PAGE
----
Sunday, November 26, 2006

Why Bond

Since a friend of mine and recommended blogger (see Nettertainment: Fascinating from way back in March), not to mention very happening screenwriter, Scott Veach, has called my bluff, in gambling parlance, and dared to question why anyone circa 2006 would be interested in Bond, James Bond, unless they were maybe nostalgic for the 1960's or '70's. He decries the plot holes and contrivances and my general impression is that he really did not enjoy his theatrical viewing of Casino Royale.

It may just be a matter of taste. Okay, $94.2 million worth of U.S. taste for a total of $224.4 million worldwide, and this only in its second week, with an impressively small drop-off from week one. But as a fan of the original Bond, that brilliant circuit between Ian Fleming's still highly readable novels and Sean Connery's lightning-in-a-bottle characterization, I feel compelled to offer some explanation not only for why I'm so drawn to the new picture, but why so many others have been drawn in for so long.

First off, let's make a clear distinction between the novels and the movies. The first four films -- Dr. No, From Russia with Love, Goldfinger and Thunderball -- all stuck very close to the book plots, as did the sixth, On Her Majesty's Secret Service. What happened between the fifth -- You Only Live Twice -- and that last one is something of a tragedy for original fans.

Those two movies were shot in reverse order from how they were written, with OHMSS being the most tragic Bond story and YOLT following on it with Bond basically suicidal. Instead, YOLT was the first extremely spoofy Bond, with Connery aging unkindly and beginning the endless series of climaxes in the secret villain's hidden lair, spectacularly blown up along with his Dr. Evil-like plans to take over the world (whatever that means).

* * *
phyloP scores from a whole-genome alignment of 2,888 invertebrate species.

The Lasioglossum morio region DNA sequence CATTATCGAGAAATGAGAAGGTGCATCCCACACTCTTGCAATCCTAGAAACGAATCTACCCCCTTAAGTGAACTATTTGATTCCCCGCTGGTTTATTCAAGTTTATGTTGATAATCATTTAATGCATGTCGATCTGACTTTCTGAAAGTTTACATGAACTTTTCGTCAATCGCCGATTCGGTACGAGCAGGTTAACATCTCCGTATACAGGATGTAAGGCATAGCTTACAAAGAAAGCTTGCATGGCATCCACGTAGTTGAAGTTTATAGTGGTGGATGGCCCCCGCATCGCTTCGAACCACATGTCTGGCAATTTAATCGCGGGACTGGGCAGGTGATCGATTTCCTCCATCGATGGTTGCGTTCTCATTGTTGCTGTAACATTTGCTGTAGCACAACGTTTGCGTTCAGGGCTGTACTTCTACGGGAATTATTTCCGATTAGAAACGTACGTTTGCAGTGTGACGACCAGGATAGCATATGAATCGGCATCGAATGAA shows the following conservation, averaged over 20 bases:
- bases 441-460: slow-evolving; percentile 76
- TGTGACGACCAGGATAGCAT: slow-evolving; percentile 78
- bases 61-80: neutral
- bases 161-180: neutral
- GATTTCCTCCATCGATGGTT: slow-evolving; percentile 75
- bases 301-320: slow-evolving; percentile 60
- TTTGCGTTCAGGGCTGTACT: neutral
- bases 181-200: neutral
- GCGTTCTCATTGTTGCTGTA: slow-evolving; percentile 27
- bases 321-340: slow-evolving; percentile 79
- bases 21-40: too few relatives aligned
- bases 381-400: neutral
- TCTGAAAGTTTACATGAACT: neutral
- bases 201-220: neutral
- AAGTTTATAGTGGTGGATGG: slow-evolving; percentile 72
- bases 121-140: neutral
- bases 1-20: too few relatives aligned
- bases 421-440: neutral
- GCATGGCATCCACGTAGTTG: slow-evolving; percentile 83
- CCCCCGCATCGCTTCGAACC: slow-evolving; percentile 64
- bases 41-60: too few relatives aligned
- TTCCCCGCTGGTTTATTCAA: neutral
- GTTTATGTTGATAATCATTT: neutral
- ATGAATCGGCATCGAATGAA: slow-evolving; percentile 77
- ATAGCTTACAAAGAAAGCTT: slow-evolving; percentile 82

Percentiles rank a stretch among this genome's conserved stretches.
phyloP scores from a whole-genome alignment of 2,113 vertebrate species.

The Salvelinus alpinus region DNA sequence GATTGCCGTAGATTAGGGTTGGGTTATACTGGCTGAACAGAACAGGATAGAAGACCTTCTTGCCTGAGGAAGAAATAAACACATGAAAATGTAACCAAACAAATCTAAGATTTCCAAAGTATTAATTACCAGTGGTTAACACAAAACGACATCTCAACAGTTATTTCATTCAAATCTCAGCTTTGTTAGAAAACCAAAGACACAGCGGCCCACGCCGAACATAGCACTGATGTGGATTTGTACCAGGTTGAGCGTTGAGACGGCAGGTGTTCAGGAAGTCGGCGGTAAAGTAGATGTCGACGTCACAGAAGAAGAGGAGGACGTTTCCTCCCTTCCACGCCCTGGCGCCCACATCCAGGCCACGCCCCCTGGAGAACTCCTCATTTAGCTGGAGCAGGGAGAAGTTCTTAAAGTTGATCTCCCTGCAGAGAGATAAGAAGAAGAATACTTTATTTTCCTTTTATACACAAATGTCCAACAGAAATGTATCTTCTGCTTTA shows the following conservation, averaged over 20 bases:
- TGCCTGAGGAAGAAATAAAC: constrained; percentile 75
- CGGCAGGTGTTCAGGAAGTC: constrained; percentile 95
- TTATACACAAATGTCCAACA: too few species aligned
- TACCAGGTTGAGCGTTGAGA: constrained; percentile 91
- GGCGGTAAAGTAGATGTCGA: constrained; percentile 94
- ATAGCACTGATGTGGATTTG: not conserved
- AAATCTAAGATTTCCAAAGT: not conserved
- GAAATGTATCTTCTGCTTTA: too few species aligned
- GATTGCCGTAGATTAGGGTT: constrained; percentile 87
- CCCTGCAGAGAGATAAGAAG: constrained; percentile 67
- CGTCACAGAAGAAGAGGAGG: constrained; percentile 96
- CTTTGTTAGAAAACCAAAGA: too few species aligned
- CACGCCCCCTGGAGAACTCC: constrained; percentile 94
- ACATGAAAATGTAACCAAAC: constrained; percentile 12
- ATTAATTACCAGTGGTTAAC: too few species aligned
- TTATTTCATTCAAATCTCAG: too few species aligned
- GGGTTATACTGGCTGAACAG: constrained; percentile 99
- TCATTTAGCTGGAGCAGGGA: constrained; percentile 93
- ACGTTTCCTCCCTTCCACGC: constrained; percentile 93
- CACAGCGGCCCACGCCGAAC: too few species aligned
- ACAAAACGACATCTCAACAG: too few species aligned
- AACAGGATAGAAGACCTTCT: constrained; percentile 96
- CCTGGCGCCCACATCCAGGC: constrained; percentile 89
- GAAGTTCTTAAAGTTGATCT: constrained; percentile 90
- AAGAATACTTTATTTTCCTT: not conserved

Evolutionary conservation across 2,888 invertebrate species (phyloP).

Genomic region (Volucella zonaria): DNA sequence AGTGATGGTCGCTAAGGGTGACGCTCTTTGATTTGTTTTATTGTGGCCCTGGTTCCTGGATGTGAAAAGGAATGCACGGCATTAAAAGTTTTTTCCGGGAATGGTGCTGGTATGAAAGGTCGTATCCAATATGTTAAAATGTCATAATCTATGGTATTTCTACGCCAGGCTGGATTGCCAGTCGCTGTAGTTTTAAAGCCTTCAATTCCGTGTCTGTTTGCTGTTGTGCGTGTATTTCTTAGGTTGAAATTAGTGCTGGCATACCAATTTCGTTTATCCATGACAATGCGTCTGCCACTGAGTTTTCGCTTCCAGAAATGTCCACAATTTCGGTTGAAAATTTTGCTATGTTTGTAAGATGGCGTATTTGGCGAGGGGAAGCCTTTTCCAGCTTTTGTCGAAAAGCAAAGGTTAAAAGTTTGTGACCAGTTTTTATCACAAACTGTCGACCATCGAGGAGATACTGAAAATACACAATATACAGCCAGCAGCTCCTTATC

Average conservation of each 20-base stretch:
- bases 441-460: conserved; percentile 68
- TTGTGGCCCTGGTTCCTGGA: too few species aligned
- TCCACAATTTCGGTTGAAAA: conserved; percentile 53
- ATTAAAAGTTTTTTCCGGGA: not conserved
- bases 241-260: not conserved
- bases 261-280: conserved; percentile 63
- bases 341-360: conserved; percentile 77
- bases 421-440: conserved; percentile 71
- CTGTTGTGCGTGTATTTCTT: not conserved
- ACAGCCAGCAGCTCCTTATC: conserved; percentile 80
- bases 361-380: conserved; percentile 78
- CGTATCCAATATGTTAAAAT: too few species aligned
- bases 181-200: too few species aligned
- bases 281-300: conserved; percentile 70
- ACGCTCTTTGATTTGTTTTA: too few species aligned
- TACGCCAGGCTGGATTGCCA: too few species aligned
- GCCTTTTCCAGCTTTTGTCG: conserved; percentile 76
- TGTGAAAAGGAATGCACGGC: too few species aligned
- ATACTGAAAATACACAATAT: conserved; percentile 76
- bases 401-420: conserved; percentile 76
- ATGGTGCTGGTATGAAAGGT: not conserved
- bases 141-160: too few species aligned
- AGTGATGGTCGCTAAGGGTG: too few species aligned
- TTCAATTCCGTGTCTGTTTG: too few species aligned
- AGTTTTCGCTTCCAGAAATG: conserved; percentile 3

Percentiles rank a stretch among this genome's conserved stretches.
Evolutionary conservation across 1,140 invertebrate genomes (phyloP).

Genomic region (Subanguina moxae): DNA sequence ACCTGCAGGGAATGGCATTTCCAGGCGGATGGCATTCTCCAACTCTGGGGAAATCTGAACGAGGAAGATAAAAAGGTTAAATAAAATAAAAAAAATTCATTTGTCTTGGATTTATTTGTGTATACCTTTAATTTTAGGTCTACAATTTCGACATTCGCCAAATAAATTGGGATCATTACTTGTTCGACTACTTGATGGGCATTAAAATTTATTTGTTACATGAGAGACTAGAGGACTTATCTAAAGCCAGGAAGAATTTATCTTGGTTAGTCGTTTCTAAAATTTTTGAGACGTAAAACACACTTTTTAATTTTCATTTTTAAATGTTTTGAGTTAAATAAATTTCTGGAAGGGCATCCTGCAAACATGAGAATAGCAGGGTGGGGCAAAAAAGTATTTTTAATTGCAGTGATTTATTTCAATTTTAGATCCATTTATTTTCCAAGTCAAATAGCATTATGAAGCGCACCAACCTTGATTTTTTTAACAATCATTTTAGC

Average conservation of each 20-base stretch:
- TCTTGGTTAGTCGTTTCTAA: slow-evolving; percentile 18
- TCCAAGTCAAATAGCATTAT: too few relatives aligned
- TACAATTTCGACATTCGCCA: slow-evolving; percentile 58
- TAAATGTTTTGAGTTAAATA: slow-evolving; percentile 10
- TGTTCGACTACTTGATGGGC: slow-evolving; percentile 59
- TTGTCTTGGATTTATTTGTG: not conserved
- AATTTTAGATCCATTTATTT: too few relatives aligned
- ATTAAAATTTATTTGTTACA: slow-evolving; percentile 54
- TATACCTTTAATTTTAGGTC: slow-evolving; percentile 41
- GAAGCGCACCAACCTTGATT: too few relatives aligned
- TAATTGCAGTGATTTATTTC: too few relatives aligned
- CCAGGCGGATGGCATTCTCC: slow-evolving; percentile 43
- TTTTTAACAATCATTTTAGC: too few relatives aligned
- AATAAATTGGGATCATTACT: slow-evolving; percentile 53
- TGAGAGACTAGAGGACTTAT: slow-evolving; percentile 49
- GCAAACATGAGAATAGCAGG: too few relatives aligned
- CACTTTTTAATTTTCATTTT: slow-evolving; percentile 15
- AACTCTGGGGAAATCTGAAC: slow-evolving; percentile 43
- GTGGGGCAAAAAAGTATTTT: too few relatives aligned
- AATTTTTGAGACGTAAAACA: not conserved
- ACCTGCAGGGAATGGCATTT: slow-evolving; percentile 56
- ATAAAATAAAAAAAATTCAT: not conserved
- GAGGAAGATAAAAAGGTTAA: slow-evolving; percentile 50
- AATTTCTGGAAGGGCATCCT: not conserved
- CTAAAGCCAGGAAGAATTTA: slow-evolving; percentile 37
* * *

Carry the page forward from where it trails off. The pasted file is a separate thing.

OHMSS might have been the best Bond ever -- sticking close to the novel and casting the brilliant/beautiful Diana Rigg (fresh off The Avengers which also gave us Honor Blackman as Goldfinger's Pussy Galore) as the Bond woman, but Connery had left and replacement George Lazenby just didn't work.

From thereon out, even with Connery stopping by one more time in (an offer he reportedly could not refuse) Diamonds are Forever, it was sillier and sillier. Roger Moore looked Bondish but didn't have all the chops of Connery, Dalton was a too-pissy looking replacement, and while Brosnan was arguably the best since Connery, the movies were all too formulaic by then.

Thankfully, even with a record-breaking gross on the last one, the producers realized Bond needed something very new if the franchise was to persist in the 21st century. They were cool enough to make that new thing something very old, in fact. They went back to the source.

Which brings us back to the original novels, and what it is about them that made the Bond DNA so appealing, even now.

One of Fleming's great early admirers was Raymond Chandler, an Englishman by birth who created maybe the best-known American detective, Philip Marlowe. Chandler saw that Fleming was writing in his tradition, in what was originally the Dashiell Hammett tradition (The Maltese Falcon, Continental Op, Red Harvest) of hard-boiled detectives. These rough, smart men were white knights in dirty, deceptive, endlessly dangerous worlds. They were as good with their fists as their brains, but they were at best middle class, without hope or pretensions to anything greater.